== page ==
HUSTON: No, my parents weren't Catholic, and of course I was longing to be a Catholic, and I longed to have my first Holy Communion and wear veils. And -- but it wasn't to be. So to compensate for that, I used to borrow my mother's old tutus and put them on my head and sort of attempt trial marriages on the front lawn.

GROSS: Did you have a screening room on the estate where you could watch either the popular movies of the day or, you know, the movies your father was making, or the movies he'd already made?

HUSTON: My father's -- well, we didn't have screening rooms, but we had a projector, and I remember hours spent trying to loop the film into the projector. This was a process that would last for hours before we'd be able to view any one particular film. And then the film was generally "African Queen" or "Treasure of the Sierra Madre," or any one of maybe the seven to 10 films that my father had of his own films.

So I must have seen "Maltese Falcon" at least 125 times before the age of 12. As to anyone else's movies, however, I was pathetically ignorant. So I think the first time I saw "Tammy Tell Me True" at the local theater in Galway, I thought I'd died and gone to heaven.

GROSS: Did you have a sense of your father's fame and what it meant to be a movie director, growing up away from America?

HUSTON: Well, I visited him on practically every set that he was on, so I had an idea of what was going on. I never particularly enjoyed being on his sets as a child, because one was always being shouted at and told to be quiet and to get lost or -- So I was always happier sort of not being on the sets proper. But I knew what went on, and I knew it was a lot of hard work. I didn't have a lot of illusions about the glamour of filmmaking.

GROSS: Your father was shooting "The African Queen" in Africa when you were born, and in fact, I want to read a paragraph from his autobiography, "An Open Book," about how he got the news. And this is while he's making "The African Queen," and he was describing how much sickness there was on the set, and that he and Bogart were the only ones who didn't get sick, probably because they drank Scotch with their water.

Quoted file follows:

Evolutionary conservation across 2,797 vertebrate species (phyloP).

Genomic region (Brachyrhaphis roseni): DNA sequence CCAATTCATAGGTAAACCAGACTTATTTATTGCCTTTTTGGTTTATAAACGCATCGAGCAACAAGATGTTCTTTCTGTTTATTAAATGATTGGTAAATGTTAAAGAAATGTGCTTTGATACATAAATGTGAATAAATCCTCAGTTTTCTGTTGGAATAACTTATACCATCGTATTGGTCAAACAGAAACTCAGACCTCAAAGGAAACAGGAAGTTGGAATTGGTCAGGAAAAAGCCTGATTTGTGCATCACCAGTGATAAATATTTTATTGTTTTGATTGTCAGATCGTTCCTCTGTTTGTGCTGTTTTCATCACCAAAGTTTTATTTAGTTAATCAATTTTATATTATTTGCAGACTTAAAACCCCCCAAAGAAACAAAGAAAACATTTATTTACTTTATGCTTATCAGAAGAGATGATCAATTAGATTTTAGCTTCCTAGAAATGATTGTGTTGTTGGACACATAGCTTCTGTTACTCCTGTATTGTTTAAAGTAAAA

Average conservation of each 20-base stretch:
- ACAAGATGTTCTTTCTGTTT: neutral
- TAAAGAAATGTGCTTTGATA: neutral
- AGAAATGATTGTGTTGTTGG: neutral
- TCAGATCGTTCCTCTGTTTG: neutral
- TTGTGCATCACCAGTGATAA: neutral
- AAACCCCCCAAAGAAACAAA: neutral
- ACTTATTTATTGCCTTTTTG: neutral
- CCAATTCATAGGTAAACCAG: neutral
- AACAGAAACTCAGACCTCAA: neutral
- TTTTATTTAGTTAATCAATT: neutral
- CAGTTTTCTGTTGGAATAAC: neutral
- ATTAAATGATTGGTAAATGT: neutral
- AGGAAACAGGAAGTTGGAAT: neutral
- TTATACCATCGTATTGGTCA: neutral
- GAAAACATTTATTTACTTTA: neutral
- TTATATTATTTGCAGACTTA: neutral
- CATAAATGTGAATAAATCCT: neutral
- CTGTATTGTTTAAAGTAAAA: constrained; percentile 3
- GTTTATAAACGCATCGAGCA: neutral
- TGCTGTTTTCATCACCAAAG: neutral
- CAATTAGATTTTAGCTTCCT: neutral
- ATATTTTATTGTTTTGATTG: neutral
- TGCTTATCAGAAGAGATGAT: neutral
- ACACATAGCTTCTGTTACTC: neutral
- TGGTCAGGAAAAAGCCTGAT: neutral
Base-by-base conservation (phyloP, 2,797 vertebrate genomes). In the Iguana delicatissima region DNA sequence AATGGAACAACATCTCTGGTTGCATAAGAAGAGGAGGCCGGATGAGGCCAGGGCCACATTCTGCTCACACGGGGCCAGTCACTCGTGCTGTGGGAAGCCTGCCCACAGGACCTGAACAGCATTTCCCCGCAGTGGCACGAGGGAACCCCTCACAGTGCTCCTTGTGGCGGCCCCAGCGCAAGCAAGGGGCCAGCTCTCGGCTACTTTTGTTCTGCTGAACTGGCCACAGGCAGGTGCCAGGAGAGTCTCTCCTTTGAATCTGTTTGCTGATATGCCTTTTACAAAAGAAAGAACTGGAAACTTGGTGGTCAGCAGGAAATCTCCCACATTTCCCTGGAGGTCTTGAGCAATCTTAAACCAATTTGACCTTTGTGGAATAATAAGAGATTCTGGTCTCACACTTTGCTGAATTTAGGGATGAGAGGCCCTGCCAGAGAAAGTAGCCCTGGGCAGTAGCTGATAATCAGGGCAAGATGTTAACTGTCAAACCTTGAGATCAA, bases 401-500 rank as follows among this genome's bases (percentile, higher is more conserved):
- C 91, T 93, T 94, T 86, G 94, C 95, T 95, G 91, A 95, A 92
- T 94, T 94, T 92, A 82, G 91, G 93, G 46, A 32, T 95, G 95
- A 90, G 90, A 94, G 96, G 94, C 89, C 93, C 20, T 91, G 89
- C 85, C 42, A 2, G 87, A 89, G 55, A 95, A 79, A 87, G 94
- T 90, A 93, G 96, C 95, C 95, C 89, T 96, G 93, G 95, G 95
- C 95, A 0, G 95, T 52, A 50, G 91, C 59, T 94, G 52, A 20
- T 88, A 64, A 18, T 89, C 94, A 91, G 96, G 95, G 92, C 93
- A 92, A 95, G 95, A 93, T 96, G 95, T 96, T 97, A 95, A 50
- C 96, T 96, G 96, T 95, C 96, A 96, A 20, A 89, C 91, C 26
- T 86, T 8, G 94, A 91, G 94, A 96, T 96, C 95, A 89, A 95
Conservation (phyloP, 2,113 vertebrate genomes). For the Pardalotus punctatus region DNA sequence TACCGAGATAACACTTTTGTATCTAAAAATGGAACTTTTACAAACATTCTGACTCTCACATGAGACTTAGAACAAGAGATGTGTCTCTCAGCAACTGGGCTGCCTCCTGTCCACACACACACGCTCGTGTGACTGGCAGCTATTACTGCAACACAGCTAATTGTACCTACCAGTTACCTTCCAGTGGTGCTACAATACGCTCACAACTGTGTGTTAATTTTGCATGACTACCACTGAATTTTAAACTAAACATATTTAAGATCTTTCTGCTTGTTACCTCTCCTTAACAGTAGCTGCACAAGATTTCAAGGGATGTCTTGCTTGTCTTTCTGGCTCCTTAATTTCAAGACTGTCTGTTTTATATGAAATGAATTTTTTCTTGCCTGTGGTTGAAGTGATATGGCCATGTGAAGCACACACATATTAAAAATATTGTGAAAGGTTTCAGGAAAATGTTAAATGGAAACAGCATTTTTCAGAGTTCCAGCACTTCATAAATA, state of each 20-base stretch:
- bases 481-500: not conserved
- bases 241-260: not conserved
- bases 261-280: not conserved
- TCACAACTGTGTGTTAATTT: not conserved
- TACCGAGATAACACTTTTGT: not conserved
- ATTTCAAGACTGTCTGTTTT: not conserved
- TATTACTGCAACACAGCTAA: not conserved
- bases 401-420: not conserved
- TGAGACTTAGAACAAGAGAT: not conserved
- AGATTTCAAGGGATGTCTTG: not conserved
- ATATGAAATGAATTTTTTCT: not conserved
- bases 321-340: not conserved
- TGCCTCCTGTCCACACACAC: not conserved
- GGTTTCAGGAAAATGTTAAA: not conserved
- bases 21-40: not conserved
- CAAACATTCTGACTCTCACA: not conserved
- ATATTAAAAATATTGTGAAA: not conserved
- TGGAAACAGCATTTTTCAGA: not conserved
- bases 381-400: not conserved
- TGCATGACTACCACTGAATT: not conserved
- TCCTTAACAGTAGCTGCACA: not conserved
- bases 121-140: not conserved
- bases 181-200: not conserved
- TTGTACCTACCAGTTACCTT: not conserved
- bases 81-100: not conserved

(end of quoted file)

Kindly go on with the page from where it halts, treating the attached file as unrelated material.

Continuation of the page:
HUSTON: Right. (laughs)

GROSS: And then he writes -- (laughs) he writes, "One afternoon I was working on a scene with Katie and Bogie when a runner carrying a message from Budiaba (ph) appeared. It had taken him three days to reach us. We had no other means of communication with the outside world.

"He handed me an envelope, and I glanced at the cable inside. It was from California. Ricky" -- your mother, his wife -- "Ricky had had a daughter. Both she and the baby were fine. I stuck the paper silently in my pocket and went on with the scene.

"As I had expected, Katie couldn't stand it. `John,' she finally blurted, `for heaven's sake, tell us.' And I did."

GROSS: Have you often thought about what it was like for him to be in so remote a location when you were born, and what it was like for your mother to have him be in so remote a location when you were born?

HUSTON: Yes, I think it must have been very sort of confusing for both of them, probably more so for my mother, because she was very young, and my brother was by then a year old. And I think it must have been very lonely for her. And, of course, Africa in those days, I think, would have obviously been tremendously difficult for him to accompany him, although he was prone to making forays into the bush. (laughs)

He was not a typically sort of stay-at-home husband, and I don't think she expected that of him any more than I did later on.